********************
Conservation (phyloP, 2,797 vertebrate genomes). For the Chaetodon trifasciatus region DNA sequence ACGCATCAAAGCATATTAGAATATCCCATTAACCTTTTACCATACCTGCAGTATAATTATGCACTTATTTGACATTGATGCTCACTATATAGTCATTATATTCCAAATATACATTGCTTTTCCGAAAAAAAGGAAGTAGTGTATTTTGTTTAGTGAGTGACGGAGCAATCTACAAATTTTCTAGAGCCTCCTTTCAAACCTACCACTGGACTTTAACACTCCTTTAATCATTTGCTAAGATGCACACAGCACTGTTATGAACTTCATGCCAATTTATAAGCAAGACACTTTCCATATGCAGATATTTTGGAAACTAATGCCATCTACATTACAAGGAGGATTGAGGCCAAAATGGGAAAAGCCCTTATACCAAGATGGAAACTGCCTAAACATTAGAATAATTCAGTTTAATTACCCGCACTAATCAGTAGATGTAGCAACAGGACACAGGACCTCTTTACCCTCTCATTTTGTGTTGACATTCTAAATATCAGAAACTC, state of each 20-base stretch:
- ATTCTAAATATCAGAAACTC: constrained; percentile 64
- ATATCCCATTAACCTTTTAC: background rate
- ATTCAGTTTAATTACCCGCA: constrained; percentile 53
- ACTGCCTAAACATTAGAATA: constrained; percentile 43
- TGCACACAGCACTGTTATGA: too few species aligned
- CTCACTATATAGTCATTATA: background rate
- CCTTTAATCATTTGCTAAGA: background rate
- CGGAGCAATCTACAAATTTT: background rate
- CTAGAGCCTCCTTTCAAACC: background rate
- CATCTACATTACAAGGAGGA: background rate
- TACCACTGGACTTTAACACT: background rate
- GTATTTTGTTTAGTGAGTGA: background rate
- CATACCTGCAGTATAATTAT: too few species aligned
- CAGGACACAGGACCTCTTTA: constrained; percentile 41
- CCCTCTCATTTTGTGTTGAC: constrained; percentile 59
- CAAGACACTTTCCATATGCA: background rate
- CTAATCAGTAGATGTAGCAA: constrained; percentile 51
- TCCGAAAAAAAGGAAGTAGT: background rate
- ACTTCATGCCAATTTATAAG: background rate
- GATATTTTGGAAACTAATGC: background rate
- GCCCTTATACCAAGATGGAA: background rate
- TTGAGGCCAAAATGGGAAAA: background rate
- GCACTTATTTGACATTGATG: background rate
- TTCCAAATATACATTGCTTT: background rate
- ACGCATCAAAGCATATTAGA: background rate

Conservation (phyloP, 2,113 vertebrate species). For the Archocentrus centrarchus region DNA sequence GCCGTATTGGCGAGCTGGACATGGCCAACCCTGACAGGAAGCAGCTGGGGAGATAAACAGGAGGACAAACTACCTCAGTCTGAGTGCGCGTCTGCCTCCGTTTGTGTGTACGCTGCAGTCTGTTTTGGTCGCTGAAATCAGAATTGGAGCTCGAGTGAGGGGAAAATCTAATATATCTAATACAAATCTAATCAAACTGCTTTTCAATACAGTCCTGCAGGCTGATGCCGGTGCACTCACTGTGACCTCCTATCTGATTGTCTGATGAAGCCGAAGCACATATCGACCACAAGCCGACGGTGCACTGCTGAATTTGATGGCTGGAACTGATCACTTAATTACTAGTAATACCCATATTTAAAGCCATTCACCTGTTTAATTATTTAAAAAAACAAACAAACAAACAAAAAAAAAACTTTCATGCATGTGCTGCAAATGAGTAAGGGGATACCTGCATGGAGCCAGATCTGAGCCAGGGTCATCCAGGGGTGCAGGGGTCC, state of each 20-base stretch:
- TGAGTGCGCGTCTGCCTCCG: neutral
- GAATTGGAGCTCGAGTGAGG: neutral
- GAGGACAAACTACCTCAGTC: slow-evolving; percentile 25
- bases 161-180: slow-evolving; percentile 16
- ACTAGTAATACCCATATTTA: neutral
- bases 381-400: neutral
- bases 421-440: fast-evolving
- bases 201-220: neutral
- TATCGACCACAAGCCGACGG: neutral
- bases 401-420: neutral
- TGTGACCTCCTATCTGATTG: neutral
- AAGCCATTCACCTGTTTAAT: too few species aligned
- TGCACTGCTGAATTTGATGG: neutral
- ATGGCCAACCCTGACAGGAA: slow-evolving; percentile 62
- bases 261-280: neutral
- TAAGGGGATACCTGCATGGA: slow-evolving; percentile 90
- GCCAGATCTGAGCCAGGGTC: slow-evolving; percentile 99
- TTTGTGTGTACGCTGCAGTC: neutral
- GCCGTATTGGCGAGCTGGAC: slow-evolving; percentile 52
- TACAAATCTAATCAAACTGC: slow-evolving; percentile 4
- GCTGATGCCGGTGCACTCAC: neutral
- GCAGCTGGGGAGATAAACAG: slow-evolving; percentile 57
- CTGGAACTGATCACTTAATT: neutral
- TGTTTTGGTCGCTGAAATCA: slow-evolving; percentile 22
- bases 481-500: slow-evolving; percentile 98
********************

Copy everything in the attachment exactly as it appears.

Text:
Conservation (phyloP, 2,797 vertebrate genomes). For the Chaetodon trifasciatus region DNA sequence ACGCATCAAAGCATATTAGAATATCCCATTAACCTTTTACCATACCTGCAGTATAATTATGCACTTATTTGACATTGATGCTCACTATATAGTCATTATATTCCAAATATACATTGCTTTTCCGAAAAAAAGGAAGTAGTGTATTTTGTTTAGTGAGTGACGGAGCAATCTACAAATTTTCTAGAGCCTCCTTTCAAACCTACCACTGGACTTTAACACTCCTTTAATCATTTGCTAAGATGCACACAGCACTGTTATGAACTTCATGCCAATTTATAAGCAAGACACTTTCCATATGCAGATATTTTGGAAACTAATGCCATCTACATTACAAGGAGGATTGAGGCCAAAATGGGAAAAGCCCTTATACCAAGATGGAAACTGCCTAAACATTAGAATAATTCAGTTTAATTACCCGCACTAATCAGTAGATGTAGCAACAGGACACAGGACCTCTTTACCCTCTCATTTTGTGTTGACATTCTAAATATCAGAAACTC, state of each 20-base stretch:
- ATTCTAAATATCAGAAACTC: constrained; percentile 64
- ATATCCCATTAACCTTTTAC: background rate
- ATTCAGTTTAATTACCCGCA: constrained; percentile 53
- ACTGCCTAAACATTAGAATA: constrained; percentile 43
- TGCACACAGCACTGTTATGA: too few species aligned
- CTCACTATATAGTCATTATA: background rate
- CCTTTAATCATTTGCTAAGA: background rate
- CGGAGCAATCTACAAATTTT: background rate
- CTAGAGCCTCCTTTCAAACC: background rate
- CATCTACATTACAAGGAGGA: background rate
- TACCACTGGACTTTAACACT: background rate
- GTATTTTGTTTAGTGAGTGA: background rate
- CATACCTGCAGTATAATTAT: too few species aligned
- CAGGACACAGGACCTCTTTA: constrained; percentile 41
- CCCTCTCATTTTGTGTTGAC: constrained; percentile 59
- CAAGACACTTTCCATATGCA: background rate
- CTAATCAGTAGATGTAGCAA: constrained; percentile 51
- TCCGAAAAAAAGGAAGTAGT: background rate
- ACTTCATGCCAATTTATAAG: background rate
- GATATTTTGGAAACTAATGC: background rate
- GCCCTTATACCAAGATGGAA: background rate
- TTGAGGCCAAAATGGGAAAA: background rate
- GCACTTATTTGACATTGATG: background rate
- TTCCAAATATACATTGCTTT: background rate
- ACGCATCAAAGCATATTAGA: background rate

Conservation (phyloP, 2,113 vertebrate species). For the Archocentrus centrarchus region DNA sequence GCCGTATTGGCGAGCTGGACATGGCCAACCCTGACAGGAAGCAGCTGGGGAGATAAACAGGAGGACAAACTACCTCAGTCTGAGTGCGCGTCTGCCTCCGTTTGTGTGTACGCTGCAGTCTGTTTTGGTCGCTGAAATCAGAATTGGAGCTCGAGTGAGGGGAAAATCTAATATATCTAATACAAATCTAATCAAACTGCTTTTCAATACAGTCCTGCAGGCTGATGCCGGTGCACTCACTGTGACCTCCTATCTGATTGTCTGATGAAGCCGAAGCACATATCGACCACAAGCCGACGGTGCACTGCTGAATTTGATGGCTGGAACTGATCACTTAATTACTAGTAATACCCATATTTAAAGCCATTCACCTGTTTAATTATTTAAAAAAACAAACAAACAAACAAAAAAAAAACTTTCATGCATGTGCTGCAAATGAGTAAGGGGATACCTGCATGGAGCCAGATCTGAGCCAGGGTCATCCAGGGGTGCAGGGGTCC, state of each 20-base stretch:
- TGAGTGCGCGTCTGCCTCCG: neutral
- GAATTGGAGCTCGAGTGAGG: neutral
- GAGGACAAACTACCTCAGTC: slow-evolving; percentile 25
- bases 161-180: slow-evolving; percentile 16
- ACTAGTAATACCCATATTTA: neutral
- bases 381-400: neutral
- bases 421-440: fast-evolving
- bases 201-220: neutral
- TATCGACCACAAGCCGACGG: neutral
- bases 401-420: neutral
- TGTGACCTCCTATCTGATTG: neutral
- AAGCCATTCACCTGTTTAAT: too few species aligned
- TGCACTGCTGAATTTGATGG: neutral
- ATGGCCAACCCTGACAGGAA: slow-evolving; percentile 62
- bases 261-280: neutral
- TAAGGGGATACCTGCATGGA: slow-evolving; percentile 90
- GCCAGATCTGAGCCAGGGTC: slow-evolving; percentile 99
- TTTGTGTGTACGCTGCAGTC: neutral
- GCCGTATTGGCGAGCTGGAC: slow-evolving; percentile 52
- TACAAATCTAATCAAACTGC: slow-evolving; percentile 4
- GCTGATGCCGGTGCACTCAC: neutral
- GCAGCTGGGGAGATAAACAG: slow-evolving; percentile 57
- CTGGAACTGATCACTTAATT: neutral
- TGTTTTGGTCGCTGAAATCA: slow-evolving; percentile 22
- bases 481-500: slow-evolving; percentile 98